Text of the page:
‘Verdant in a nutshell’: Superintendent explains health commission’s work

Verdant Health Superintendent Robin Fenn, right, and Verdant Health Commissioner Jim Distelhorst were the guest speakers at the Edmonds Chamber luncheon Thursday.

Acknowledging that the history and mission of the Verdant Health Commission may be a mystery to some in the community, Verdant Superintendent Robin Fenn gave an overview during the Edmonds Chamber of Commerce’s Thursday lunch meeting.

She began by explaining “Verdant in a nutshell.” In 2010, South Snohomish County’s Public Hospital District No. 2 decided — for a number of reasons — to change its model of running the existing Stevens Hospital and instead moved to owning the hospital building and leasing it to Swedish Health Systems. That’s when Stevens Hospital became Swedish Edmonds.

“The best way of thinking of this is to say that we, the health district, known as the Verdant Health Commssion, are the landlord-plus for Swedish Edmonds. Swedish pays Verdant rent and Verdant maintains the building,” Fenn explained.

“The plus part is related to the lease agreement — they (Swedish Edmonds) have to maintain certain lines of business for you as a community and they can’t get rid of those,” she added. These include services such as the emergency department and  maternity care “that are big pieces of the community and things that a hospital does for the community,” she said.

In addition to receiving rent from Swedish Edmonds, Verdant owns some property in the hospital area, including the Krueger Clinic and the Value Village on Highway 99. That rent brings in about $11 million annually, and Verdant also receives about $2.3 million annually in tax dollars for operations and maintenance, Fenn said.

The Verdant service area is about the same footprint as the Edmonds School District, serving about 180,000 people in Edmonds, Esperance, Woodway, Mountlake Terrace, Brier, Lynnwood, plus small pieces of Bothell and unincorporated Snohomish County.

How does Verdant use those tax dollars? “The best way to think of it is, we act like a community health foundation,” Fenn said. “We put grant money out into the community for programs that improve the health and wellness of the residents who live within our district.”

Verdant has a couple of priority areas it funds — access to medical care and dental care, childhood obesity and behavioral health issues including mental health and substance abuse, Fenn said.

Verdant also operates a wellness center on 196th Street Southwest in Lynnwood, across from Fred Meyer and next to the party store. Health and wellness programs offered there include classes related to healthy cooking, disease prevention, yoga and weight loss. In addition, Verdant hosts community partners, such as the Hero’s Cafe for veterans, as a regular gathering place.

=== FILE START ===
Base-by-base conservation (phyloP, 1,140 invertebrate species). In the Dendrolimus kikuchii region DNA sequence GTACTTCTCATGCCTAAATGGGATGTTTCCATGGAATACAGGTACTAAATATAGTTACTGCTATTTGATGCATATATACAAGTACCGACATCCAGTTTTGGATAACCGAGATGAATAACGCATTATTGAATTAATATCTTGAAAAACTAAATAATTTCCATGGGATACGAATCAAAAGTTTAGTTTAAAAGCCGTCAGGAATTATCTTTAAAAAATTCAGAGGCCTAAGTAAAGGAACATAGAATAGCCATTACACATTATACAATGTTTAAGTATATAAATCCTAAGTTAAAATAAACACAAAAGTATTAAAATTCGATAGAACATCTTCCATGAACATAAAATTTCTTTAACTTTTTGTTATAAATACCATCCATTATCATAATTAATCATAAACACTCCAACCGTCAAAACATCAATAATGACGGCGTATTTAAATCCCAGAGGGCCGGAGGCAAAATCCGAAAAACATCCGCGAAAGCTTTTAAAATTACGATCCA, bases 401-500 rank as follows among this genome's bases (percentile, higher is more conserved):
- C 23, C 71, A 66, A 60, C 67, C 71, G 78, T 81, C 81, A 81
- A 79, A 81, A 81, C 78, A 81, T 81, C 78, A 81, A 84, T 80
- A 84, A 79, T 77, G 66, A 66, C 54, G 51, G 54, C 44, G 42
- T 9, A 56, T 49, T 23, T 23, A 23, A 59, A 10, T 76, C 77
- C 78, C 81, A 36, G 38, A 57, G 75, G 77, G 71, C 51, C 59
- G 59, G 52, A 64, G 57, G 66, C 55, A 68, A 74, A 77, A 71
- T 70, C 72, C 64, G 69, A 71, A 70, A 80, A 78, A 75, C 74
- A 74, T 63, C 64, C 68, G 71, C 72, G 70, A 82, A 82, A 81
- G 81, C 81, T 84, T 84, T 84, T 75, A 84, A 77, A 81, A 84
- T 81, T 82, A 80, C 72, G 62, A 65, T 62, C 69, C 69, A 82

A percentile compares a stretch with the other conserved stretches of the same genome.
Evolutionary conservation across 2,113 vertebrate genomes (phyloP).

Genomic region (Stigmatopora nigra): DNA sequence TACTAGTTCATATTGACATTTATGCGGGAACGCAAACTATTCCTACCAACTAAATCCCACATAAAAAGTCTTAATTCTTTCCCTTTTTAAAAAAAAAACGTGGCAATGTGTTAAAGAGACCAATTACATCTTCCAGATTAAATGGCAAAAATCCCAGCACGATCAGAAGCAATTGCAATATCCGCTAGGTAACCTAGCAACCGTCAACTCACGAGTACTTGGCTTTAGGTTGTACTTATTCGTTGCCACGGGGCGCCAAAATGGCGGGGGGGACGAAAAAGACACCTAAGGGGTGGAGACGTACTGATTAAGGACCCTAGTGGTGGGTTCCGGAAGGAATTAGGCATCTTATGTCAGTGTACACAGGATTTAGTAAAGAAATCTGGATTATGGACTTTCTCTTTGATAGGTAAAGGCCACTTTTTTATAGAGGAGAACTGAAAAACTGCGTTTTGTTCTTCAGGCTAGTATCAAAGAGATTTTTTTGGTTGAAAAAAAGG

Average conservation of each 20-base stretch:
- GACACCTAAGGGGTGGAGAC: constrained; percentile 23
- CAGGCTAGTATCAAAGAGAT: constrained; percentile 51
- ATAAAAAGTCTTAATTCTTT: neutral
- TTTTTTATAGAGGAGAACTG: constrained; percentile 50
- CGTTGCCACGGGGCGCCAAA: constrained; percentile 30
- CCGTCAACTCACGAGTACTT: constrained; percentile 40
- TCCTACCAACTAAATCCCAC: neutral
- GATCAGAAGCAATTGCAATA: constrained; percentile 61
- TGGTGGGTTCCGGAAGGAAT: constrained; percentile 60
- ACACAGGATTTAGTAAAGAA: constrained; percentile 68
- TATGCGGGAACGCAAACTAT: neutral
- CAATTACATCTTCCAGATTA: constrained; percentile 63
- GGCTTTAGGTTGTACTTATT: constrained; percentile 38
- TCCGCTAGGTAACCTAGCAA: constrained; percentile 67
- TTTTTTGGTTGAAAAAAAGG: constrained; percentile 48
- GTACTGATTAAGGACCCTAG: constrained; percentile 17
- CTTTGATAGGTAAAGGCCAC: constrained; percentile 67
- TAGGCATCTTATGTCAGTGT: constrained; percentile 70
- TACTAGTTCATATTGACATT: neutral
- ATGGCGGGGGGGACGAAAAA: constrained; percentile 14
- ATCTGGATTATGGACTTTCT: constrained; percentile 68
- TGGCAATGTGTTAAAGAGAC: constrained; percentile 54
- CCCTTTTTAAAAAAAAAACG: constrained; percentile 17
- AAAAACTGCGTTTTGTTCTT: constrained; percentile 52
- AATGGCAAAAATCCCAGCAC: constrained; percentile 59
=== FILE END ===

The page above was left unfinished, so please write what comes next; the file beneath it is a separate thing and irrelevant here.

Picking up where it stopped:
Verdant Health Commissioner Dr. Jim Distelhorst, a retired family physician, also spoke, and described his recent visits to some of the programs that Verdant funds. One of those was an organization that provides social and financial support to pregnant women in need, and another one does evaluations on young children who may have developmental issues.

Fenn noted that Verdant also hosts a 211 community resource advocate — operated through the Volunteers of America — who helps people throughout South Snohomish County access resources for social services by dialing 211.

After discovering that some people “needed more than just a 211 phone call,” Fenn said that Verdant hired its own social worker who does more intensive case management “with some of the most vulnerable folks in our community,” to ensure they get the services they need.

Speaking about the ways that Verdant addresses mental health issues, Fenn pointed a program called CHART (Chronic Utilizer Alternative Response Team), which involves command-level staff from local police departments and South County Fire & Rescue, along with officials from Verdant and Swedish Edmonds. The goal is to work with those patients who are heavy users of emergency services and are constantly cycling through the world of law enforcement, paramedics and emergency rooms.

These ongoing visits are costly to cities and hospitals, and the patients themselves “are still stuck in this system going around and around,” Fenn explained.

The goal of the CHART initiative is to determine who the heavy users are and come up with solutions — with the help of social service providers — to address their needs, Fenn said. Those social workers “are able to swoop in, provide intensive wrap-around services and get the folks the right care, at the right time, at the right place. Because we found that isn’t always happening,” she added.

Fenn also pointed to funding that Verdant provided for intensive Crisis Intervention Team training aimed at helping Edmonds, Lynnwood, Mountlake Terrace and Brier police officers develop the skills needed to deal with those experiencing mental health issues.

In another initiative, Verdant provides student support advocates in Edmonds School District schools to help students who are experiencing mental health and substance abuse issues.

Those advocates focus on “what can we do to strengthen them (the students), create resilience, get them moving in the right direction so they don’t end up in 10 years as one of our CHART clients,” Fenn said.

There is also the Verdant-funded Community Resource Paramedic program through South County Fire, which provides in-home services for people who have repeated falls, rather than transporting them to the hospital. Since many of those patients also have chronic mental health issues, a licensed mental health professional accompanies paramedics.

You can learn more about Verdant’s programs and work at verdanthealth.org.

— Story and photo by Teresa Wippel

Leave a Reply

Your email address will not be published. Required fields are marked *